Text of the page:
Of course we don’t want our kids to go out and get bitten by wild animals, but there’s something about that early domestication scene in 1984’s Nausicaa of the Valley of the Wind, where the eponymous heroine stays calm as a critter sinks its teeth into her finger, that seems like pure positive-role-model stuff. Not just because the girl is tough, but because she fully understands what she’s dealing with.
It’s a scene from which many momentous later scenes and later films would flow: beautifully imagined variations on the theme of youthful feminine intelligence prevailing over pettily vindictive, planet-ruining violence. As a new retrospective at the Pacific Film Archive reminds us, such variations are a particular, seasonally welcome specialty of the Japanese animation powerhouse Studio Ghibli.
Full of but not limited by kid-friendly delights, Ghibli films are more nuanced than a first glimpse of their familiar wide-eyed, westernized anime faces might suggest. Built from distinctly topographical exhilarations, these 2-D handiworks stand gently but resolutely in opposition to the blaring, solicitous CGI of American animated films, not to mention the over-controlled amazements and environmental or romantic platitudes of certain pricey James Cameron movies.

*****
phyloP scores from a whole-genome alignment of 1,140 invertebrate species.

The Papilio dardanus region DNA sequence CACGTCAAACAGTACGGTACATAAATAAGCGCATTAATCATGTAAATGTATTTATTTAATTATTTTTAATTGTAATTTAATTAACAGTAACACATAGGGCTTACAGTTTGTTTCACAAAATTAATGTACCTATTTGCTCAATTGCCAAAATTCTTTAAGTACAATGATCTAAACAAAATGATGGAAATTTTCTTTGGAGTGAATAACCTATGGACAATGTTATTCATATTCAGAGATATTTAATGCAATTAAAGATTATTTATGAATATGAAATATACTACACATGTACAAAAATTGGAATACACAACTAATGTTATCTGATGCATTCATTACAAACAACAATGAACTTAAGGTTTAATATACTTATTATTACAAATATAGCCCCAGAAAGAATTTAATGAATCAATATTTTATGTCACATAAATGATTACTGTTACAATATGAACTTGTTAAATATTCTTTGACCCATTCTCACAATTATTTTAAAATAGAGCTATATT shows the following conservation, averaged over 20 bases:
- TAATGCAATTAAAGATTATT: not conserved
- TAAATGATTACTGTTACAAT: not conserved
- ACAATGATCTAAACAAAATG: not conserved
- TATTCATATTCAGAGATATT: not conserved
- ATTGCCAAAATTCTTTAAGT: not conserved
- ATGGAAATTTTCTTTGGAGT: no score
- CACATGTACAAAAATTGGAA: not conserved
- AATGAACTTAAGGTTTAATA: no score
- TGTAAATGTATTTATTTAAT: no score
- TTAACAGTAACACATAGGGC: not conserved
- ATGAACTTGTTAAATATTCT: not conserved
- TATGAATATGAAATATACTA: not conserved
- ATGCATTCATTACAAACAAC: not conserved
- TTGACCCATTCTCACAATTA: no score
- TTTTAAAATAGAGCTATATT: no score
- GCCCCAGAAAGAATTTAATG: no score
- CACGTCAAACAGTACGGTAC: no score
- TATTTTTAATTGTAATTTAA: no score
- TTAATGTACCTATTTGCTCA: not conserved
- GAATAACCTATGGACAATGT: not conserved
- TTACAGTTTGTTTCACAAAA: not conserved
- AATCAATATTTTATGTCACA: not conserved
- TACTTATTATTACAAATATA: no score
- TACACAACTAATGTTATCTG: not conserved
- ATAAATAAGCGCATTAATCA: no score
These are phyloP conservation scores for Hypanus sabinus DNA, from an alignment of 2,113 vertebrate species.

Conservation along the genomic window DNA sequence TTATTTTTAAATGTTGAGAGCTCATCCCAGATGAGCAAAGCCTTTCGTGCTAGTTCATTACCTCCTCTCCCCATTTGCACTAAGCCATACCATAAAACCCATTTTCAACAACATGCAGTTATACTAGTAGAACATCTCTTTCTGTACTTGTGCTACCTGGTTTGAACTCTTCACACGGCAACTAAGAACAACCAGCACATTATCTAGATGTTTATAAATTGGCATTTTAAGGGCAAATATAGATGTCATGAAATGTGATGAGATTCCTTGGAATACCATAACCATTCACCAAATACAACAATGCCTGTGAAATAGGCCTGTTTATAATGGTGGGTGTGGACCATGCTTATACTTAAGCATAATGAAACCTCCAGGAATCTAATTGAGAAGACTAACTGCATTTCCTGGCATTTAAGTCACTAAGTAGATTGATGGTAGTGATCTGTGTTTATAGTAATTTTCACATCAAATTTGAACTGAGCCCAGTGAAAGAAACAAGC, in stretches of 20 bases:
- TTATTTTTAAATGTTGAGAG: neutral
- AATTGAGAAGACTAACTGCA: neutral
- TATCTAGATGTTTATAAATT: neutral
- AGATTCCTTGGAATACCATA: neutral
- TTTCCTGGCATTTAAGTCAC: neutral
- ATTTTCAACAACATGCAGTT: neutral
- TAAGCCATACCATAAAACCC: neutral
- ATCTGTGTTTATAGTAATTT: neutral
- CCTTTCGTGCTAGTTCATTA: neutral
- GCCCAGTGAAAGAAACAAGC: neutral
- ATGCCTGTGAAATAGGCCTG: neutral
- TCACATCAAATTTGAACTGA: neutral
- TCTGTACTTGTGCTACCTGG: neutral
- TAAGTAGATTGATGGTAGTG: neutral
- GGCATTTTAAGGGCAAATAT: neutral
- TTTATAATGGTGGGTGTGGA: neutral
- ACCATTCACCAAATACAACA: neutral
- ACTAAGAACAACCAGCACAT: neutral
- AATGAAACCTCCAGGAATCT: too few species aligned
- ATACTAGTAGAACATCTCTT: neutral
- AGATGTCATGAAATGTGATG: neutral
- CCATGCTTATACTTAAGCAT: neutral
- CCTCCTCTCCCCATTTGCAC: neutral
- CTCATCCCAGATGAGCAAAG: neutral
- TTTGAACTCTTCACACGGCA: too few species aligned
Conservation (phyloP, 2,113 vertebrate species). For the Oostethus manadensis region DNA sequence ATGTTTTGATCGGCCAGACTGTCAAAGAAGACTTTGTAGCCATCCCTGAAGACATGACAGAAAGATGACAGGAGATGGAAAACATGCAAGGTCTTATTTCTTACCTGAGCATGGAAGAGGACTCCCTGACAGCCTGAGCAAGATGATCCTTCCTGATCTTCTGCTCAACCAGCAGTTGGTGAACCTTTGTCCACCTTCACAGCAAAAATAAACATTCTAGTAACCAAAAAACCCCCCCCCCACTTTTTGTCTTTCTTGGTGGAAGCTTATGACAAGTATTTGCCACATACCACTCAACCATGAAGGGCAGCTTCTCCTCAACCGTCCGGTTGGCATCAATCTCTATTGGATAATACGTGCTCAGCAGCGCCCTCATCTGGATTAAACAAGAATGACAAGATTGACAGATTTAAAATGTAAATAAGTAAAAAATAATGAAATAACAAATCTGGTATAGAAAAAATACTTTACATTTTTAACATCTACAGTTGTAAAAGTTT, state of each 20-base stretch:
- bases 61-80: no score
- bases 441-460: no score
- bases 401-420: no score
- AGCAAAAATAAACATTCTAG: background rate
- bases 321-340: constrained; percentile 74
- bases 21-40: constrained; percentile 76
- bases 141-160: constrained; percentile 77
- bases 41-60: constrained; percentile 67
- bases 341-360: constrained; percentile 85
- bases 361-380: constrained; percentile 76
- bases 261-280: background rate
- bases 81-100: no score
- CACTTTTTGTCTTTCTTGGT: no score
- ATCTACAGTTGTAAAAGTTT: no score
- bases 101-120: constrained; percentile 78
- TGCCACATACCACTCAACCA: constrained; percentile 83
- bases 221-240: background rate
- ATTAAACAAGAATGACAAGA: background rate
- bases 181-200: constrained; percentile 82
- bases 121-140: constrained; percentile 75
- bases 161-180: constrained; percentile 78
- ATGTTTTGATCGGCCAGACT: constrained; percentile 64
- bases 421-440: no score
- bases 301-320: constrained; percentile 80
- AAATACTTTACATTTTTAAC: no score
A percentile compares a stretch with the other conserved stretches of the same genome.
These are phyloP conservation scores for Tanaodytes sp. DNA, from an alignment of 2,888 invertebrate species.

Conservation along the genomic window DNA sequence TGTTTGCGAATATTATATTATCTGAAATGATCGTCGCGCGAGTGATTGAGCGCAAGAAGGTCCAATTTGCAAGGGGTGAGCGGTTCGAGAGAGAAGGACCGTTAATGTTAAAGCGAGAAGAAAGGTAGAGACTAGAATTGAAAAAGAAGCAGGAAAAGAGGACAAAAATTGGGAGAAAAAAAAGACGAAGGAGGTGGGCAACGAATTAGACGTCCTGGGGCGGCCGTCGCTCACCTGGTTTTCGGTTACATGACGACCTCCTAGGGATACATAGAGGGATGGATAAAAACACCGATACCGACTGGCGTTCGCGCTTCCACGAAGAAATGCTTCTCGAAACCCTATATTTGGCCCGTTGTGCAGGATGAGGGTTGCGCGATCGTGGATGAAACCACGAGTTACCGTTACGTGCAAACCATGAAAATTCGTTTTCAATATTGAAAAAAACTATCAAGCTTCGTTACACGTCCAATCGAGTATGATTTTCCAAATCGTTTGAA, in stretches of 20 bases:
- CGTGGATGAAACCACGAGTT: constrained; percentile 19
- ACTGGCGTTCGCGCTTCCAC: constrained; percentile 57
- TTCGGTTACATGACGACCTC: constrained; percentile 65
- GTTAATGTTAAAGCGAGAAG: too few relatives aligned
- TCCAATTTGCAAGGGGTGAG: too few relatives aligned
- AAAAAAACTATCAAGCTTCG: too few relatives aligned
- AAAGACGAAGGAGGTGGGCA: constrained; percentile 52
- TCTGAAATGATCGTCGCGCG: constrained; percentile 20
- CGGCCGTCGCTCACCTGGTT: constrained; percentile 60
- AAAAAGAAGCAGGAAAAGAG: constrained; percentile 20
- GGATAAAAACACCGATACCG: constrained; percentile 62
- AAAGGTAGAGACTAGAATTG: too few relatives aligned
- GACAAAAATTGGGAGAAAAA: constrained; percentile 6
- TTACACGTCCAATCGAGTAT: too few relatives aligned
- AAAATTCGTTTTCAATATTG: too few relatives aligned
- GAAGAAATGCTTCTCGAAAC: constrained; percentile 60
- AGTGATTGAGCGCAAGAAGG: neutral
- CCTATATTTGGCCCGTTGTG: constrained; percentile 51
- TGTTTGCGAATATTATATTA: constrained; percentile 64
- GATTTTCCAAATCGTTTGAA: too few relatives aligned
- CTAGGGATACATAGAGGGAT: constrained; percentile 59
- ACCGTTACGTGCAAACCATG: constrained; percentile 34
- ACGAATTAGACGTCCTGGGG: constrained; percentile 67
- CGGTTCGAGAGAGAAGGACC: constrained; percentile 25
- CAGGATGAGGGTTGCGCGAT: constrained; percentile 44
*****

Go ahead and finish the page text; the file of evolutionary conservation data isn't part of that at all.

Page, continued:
Many of Ghibli’s mythic metamorphoses and human comings-of-age occur within a wondrous matrix of enveloping vegetation. Like feminism, environmentalism seems innate: Here, the natural world is a source for every fantasy world — be it castle in the sky or garden sun room in a gorgeous country house. By extension, the films don’t feel manufactured as mere vessels for their own mechandising rights. Which isn’t to say we have any shortage of My Neighbor Totoro plush toys, just that the figurative Ghibli iconography importantly includes primitivist tree-spirits and moss-covered robots too.
Admittedly a campus screening room might not seem very inviting during a season of long days, but the PFA’s chosen dozen Ghibli films are anything but airless. They’re instructive for kids and parents alike, proving that a summer gone to the movies isn’t necessarily gone to waste.